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Ditching Ponies For Pachyderms At The Elephant Polo Championship

Krish Dulal
Wikimedia Commons
World cup 2011 of Elephant Polo in Meghauli, Nepal.

Polo, the game much loved by the British Royals, has a murky history. No one is quite sure where it originated, but modern polo was formalized by the British in India. Normally played on polo ponies (although they are actually horses), the game involves men riding up and down a field, wielding a long handled stick called a mallet, hitting a small round ball. Fairly fast speeds can be attained, and injuries are not infrequent.

But what happens when the Sport of Kings abandons ponies for pachyderms? For one thing, speed is no longer such an issue. Problems can now consist of balky elephants refusing to play, sitting down mid-game and on occasion picking a fight with a team member. For all of the above reasons, the team can only consist of three elephants at a time on the playing field. Each elephant carries two riders, one to direct the animal, the other to hit the ball.

The idea of playing polo on elephants began with an idle conversation between friends. Since 1982, the World Elephant Polo Association has made its headquarters at the Lodge in the Royal Chitwan Park in Nepal. Next Saturday, the world tournament will be played on a grassy airfield in Meghauli, a place dedicated to the game and scrupulously maintained year round. The Elephant Polo Game is not without its critics, particularly People for the Ethical Treatment of Animals.  As a consequence of their endeavors, all references to the game have been removed from the Guinness Book of Records, and several sponsors have withdrawn from the competition.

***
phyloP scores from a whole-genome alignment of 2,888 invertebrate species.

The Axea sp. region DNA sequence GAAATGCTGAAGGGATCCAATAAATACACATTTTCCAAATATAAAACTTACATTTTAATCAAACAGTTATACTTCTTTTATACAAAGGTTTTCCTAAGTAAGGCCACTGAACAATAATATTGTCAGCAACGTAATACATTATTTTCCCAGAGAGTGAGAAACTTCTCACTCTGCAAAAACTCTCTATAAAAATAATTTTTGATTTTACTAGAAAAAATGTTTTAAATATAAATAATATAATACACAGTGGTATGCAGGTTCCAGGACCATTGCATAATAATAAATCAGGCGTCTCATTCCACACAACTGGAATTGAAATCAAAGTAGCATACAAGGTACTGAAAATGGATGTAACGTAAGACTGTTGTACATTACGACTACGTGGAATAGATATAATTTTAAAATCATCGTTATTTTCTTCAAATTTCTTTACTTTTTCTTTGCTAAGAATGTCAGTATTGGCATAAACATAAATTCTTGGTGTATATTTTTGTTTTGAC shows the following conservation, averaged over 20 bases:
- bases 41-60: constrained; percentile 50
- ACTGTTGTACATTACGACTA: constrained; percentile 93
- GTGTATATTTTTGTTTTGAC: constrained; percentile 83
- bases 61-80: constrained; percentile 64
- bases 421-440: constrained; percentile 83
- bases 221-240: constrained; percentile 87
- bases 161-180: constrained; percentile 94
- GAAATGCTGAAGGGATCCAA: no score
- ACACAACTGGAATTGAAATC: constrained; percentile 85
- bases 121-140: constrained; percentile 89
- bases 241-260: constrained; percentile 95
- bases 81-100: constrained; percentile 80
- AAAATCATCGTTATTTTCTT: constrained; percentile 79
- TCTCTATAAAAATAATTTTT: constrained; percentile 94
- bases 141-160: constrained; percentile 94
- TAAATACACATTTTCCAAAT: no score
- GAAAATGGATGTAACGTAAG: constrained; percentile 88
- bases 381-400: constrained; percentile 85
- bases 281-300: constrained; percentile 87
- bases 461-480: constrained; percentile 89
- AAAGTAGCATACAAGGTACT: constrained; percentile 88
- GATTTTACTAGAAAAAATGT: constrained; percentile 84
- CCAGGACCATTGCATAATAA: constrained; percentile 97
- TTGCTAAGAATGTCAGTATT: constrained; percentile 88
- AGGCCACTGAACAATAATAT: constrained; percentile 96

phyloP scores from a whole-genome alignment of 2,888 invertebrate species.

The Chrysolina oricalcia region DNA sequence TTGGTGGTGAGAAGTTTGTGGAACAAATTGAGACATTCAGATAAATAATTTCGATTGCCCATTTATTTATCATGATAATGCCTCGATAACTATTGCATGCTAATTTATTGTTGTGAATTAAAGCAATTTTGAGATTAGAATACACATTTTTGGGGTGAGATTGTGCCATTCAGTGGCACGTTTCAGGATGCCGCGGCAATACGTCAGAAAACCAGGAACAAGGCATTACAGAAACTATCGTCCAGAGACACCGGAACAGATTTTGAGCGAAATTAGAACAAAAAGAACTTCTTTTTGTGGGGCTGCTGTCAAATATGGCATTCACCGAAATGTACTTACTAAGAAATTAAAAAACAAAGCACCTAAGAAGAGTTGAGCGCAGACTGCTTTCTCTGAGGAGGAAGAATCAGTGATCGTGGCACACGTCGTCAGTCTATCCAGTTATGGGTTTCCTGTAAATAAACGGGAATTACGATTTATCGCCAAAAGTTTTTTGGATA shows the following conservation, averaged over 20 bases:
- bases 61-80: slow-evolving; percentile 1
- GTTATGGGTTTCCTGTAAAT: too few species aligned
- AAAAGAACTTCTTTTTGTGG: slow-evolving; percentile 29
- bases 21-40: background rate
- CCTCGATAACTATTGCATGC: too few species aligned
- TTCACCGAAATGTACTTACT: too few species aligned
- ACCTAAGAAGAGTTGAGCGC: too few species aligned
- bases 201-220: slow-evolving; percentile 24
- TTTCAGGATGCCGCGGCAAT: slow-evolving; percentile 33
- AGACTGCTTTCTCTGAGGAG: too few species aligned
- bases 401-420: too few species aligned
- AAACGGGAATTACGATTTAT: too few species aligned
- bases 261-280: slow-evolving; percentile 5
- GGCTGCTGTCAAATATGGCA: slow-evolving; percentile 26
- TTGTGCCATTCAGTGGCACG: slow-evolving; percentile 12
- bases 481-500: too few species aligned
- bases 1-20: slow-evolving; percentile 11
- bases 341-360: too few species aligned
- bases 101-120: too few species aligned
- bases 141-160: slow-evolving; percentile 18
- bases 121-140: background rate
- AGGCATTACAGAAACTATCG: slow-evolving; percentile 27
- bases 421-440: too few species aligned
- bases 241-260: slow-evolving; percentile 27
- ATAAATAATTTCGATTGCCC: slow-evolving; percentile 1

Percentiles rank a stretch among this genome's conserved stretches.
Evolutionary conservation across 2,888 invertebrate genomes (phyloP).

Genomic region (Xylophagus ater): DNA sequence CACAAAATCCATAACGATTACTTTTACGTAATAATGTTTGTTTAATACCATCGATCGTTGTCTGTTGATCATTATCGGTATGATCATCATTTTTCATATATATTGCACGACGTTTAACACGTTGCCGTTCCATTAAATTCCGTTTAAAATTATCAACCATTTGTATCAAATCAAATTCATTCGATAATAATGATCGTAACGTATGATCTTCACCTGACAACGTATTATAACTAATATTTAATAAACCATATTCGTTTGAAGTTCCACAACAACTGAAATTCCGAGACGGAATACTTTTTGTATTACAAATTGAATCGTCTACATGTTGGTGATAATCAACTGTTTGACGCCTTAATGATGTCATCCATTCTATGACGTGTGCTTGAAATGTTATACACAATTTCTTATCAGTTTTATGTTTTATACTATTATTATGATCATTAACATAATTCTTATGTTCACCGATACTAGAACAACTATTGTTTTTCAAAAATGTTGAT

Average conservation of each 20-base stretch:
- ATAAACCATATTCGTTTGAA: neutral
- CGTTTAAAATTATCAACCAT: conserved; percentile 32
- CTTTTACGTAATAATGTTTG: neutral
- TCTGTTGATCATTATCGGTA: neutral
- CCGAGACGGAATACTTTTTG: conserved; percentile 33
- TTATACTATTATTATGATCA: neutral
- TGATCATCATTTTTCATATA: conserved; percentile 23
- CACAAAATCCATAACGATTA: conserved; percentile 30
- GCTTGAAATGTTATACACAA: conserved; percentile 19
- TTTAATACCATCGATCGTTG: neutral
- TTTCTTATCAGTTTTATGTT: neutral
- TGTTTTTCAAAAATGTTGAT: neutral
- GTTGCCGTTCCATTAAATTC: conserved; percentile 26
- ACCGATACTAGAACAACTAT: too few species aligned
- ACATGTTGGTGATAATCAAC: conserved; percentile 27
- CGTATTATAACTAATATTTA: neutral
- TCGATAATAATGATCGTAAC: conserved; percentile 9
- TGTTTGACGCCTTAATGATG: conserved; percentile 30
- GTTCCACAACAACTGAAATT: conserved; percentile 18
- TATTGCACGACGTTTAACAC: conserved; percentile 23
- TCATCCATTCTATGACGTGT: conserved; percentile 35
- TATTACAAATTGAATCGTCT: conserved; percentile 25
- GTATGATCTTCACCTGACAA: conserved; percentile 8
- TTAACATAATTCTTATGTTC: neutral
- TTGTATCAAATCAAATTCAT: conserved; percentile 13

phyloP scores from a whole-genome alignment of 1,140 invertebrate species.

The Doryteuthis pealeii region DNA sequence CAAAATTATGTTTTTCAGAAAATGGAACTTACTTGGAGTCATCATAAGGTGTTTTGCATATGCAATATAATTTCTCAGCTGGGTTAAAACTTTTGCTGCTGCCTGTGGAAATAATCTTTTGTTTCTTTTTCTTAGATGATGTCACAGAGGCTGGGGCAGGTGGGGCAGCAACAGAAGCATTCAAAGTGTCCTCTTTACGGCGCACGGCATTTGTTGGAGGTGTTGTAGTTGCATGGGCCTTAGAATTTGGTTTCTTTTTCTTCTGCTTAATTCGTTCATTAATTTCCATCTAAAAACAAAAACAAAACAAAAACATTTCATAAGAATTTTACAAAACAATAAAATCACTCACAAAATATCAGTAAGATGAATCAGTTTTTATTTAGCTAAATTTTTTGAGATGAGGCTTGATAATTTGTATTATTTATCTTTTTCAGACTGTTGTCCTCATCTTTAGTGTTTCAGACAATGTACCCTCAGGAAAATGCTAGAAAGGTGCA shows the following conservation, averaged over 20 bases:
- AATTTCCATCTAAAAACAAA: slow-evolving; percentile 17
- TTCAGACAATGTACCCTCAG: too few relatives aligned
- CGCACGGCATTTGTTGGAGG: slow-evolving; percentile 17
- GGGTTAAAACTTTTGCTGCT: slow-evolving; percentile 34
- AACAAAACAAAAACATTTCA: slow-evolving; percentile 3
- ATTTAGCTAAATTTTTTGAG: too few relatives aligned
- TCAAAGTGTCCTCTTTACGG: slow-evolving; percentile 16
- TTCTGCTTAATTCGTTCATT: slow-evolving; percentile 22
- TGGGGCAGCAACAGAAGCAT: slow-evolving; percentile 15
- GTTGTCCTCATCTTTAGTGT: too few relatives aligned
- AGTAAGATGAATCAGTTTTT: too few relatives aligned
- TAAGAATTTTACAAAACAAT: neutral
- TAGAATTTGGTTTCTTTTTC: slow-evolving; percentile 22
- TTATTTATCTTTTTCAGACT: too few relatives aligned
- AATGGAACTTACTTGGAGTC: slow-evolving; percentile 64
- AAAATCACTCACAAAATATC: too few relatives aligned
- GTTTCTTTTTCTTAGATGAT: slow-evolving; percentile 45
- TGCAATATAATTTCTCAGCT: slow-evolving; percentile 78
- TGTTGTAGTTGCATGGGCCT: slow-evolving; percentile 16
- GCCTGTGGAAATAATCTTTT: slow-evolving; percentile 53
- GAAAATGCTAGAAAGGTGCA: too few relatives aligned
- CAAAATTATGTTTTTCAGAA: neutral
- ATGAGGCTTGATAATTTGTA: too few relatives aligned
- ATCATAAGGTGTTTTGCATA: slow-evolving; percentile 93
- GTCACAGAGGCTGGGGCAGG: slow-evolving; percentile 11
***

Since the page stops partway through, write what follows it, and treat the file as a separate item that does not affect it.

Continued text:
Learn more about celebrations happening around the world this week on World Music with Deirdre Saravia, Saturday nights at 8:00 on KSTX 89.1 FM.

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Deirdre as born in Belfast, Northern Ireland, and her first paid work was at the age of 10 with the BBC as an actress on "Children's Hour." She continued to perform regularly on radio and stage for the next eight years, at which point she was informed by her parents that theater was not an option and she needed "real" work.